THE CORONAVIRUS pandemic has caused "unprecedented damage" to the night time economy in Brighton, council bosses have said.

The comments from Brighton and Hove City Council leader Phelim Mac Cafferty came after the council provided evidence to parliament that many venues and suppliers in the city have reported annual losses of between 40 and 70 per cent.

Pubs and clubs that host live music, literature and comedy, as well as theatres, concert halls, cinemas and restaurants, were asked to contribute their experiences to the report.

Before the pandemic, nearly one fifth of the city’s workforce – 24,000 people – were employed in jobs or businesses linked to the visitor economy and hospitality.

The council is calling on the government to give the sector a clear “road map” for re-opening safely, together with financial support to enable night-time venues to survive.

Mr Mac Cafferty said the council’s findings match those published yesterday in a report by the all party parliamentary group (APPG) for the Night Time Economy.

The Argus: Frank Turner performing at Brighton Dome in March 2020Frank Turner performing at Brighton Dome in March 2020

He said: “Brighton and Hove’s nightlife is incredibly important to both the economic viability and cultural vibrancy of the city. It is part of our unique identity.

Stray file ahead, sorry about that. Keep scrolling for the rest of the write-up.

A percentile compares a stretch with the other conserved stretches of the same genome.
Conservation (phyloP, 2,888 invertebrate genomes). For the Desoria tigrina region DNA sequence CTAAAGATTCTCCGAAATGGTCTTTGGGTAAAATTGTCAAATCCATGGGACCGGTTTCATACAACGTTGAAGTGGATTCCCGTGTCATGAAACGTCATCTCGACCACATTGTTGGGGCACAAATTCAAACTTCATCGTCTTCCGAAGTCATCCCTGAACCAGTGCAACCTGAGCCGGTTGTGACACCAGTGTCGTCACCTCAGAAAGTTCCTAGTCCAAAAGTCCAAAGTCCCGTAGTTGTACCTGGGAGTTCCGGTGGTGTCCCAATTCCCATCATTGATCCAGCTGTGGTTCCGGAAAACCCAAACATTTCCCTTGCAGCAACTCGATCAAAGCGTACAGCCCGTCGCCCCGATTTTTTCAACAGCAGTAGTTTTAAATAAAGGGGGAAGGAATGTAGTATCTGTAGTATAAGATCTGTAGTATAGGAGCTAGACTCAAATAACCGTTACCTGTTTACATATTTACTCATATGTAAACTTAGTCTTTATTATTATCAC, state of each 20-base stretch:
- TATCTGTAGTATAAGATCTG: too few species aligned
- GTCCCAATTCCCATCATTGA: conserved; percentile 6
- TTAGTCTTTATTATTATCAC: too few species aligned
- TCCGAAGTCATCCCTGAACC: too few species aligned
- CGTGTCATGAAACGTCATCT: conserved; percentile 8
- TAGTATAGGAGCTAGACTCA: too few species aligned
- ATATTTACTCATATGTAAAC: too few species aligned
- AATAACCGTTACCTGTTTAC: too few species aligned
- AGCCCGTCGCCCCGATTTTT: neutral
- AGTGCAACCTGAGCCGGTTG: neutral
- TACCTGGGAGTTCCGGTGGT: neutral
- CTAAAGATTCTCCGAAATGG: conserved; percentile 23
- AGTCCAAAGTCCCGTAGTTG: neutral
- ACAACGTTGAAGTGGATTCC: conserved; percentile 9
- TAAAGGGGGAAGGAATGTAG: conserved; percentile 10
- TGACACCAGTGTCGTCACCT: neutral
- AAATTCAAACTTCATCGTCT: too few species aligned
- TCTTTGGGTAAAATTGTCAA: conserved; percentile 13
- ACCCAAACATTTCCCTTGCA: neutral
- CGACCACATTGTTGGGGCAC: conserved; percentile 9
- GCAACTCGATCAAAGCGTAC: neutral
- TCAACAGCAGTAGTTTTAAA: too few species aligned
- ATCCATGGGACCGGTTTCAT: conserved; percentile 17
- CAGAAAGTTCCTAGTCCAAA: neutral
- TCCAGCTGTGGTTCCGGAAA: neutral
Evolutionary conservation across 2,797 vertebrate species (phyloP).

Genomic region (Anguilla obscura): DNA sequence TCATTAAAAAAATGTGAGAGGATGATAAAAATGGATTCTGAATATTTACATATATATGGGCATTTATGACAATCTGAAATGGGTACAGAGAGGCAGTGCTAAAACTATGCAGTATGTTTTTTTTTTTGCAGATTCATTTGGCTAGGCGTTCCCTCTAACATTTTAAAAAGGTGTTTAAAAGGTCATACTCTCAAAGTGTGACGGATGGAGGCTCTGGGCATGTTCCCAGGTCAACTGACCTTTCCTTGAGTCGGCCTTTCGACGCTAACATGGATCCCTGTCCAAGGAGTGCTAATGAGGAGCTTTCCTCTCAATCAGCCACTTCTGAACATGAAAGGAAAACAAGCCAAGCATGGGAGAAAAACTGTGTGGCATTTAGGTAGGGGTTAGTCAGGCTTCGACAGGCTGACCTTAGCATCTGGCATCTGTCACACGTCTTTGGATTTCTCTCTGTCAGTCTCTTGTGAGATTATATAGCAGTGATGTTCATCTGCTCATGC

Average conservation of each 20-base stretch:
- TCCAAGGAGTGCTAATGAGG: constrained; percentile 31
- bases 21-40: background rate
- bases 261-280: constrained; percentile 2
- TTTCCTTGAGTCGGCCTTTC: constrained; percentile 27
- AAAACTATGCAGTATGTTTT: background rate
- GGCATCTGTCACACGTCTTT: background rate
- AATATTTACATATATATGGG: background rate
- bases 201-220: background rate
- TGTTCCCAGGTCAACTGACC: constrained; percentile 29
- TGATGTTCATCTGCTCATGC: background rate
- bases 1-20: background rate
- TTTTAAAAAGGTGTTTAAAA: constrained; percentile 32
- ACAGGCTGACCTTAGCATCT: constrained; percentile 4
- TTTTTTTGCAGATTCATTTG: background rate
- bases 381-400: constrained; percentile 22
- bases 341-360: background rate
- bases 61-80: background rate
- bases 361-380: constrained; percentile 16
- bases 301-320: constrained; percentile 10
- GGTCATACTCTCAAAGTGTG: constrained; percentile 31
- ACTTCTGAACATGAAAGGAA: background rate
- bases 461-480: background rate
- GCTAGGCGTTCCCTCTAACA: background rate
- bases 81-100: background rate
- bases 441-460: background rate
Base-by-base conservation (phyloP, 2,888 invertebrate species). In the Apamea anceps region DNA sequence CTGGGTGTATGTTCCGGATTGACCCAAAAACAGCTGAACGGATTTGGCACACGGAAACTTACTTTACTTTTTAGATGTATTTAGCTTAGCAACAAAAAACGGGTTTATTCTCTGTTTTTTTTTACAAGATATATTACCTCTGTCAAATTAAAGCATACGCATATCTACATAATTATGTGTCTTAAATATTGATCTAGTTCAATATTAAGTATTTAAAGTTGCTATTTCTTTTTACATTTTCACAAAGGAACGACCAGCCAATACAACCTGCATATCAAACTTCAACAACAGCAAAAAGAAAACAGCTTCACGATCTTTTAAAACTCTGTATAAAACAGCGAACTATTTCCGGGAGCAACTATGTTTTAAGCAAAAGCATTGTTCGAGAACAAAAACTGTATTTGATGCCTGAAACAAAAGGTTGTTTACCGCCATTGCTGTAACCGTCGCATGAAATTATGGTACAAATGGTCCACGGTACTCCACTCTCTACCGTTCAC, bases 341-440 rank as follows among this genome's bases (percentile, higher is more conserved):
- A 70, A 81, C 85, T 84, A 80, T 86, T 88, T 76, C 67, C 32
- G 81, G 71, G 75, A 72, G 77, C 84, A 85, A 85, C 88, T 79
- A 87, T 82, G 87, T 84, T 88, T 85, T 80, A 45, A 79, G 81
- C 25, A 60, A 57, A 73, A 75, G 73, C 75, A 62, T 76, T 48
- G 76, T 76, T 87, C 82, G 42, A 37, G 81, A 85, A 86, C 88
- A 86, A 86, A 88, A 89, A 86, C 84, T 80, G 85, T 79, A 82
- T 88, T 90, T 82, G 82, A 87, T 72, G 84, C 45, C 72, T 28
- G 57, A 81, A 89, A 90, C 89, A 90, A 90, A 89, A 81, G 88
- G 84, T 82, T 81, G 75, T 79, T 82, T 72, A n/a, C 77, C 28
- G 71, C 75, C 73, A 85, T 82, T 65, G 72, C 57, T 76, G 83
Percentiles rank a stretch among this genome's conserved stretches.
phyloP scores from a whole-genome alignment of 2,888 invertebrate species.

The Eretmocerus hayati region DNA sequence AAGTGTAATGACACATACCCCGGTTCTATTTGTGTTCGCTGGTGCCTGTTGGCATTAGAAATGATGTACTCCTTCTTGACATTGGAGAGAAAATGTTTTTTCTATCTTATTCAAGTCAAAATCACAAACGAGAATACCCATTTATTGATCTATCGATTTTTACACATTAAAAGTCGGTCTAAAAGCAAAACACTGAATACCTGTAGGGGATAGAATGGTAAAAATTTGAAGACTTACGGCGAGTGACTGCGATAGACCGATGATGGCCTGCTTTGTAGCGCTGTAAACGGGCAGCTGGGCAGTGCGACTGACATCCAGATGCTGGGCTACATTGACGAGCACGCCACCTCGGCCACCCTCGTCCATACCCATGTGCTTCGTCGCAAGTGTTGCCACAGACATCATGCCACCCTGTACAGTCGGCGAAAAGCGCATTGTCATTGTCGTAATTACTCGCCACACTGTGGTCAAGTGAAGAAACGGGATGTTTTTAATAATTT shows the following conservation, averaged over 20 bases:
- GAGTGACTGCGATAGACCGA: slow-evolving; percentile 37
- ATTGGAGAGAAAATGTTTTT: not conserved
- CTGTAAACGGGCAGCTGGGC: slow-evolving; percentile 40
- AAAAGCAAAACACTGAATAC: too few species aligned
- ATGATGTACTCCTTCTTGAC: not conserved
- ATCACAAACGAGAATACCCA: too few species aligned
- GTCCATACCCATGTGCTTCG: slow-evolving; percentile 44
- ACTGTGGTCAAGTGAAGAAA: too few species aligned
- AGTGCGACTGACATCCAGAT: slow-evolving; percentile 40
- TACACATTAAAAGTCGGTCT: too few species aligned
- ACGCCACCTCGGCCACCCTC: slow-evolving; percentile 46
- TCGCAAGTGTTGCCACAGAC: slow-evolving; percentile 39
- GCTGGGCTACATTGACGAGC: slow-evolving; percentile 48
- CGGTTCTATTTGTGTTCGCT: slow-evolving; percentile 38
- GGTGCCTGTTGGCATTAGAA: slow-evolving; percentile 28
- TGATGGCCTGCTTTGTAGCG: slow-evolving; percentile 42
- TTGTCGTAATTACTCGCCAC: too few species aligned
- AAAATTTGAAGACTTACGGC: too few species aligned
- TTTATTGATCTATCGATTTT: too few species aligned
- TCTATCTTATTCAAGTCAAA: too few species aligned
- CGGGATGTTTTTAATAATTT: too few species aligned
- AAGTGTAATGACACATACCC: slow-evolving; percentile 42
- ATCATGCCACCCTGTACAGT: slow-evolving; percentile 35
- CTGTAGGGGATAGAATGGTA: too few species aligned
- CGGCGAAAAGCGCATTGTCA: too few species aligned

“The evidence we submitted to parliament asserts this identity and the importance of a settlement for the night-time economy and the businesses affected by the pandemic.”

Mr Mac Cafferty said the council supports calls to maintain the 5 per cent VAT rate for business in the sector until 2022 and is asking for better support for the self employed who had been “excluded from government support.”

He said: “Though we are far from the point when we should even consider re-opening the local economy, we continue to voice our support for the city’s cultural organisations.

"We call on the government to recognise the devastating blow of the pandemic to the sector.

"The many artists, performers and businesses battling for survival must be able to access adequate government support, which along with our local efforts, will ensure they can recover their livelihoods when it is safe to do so once again.”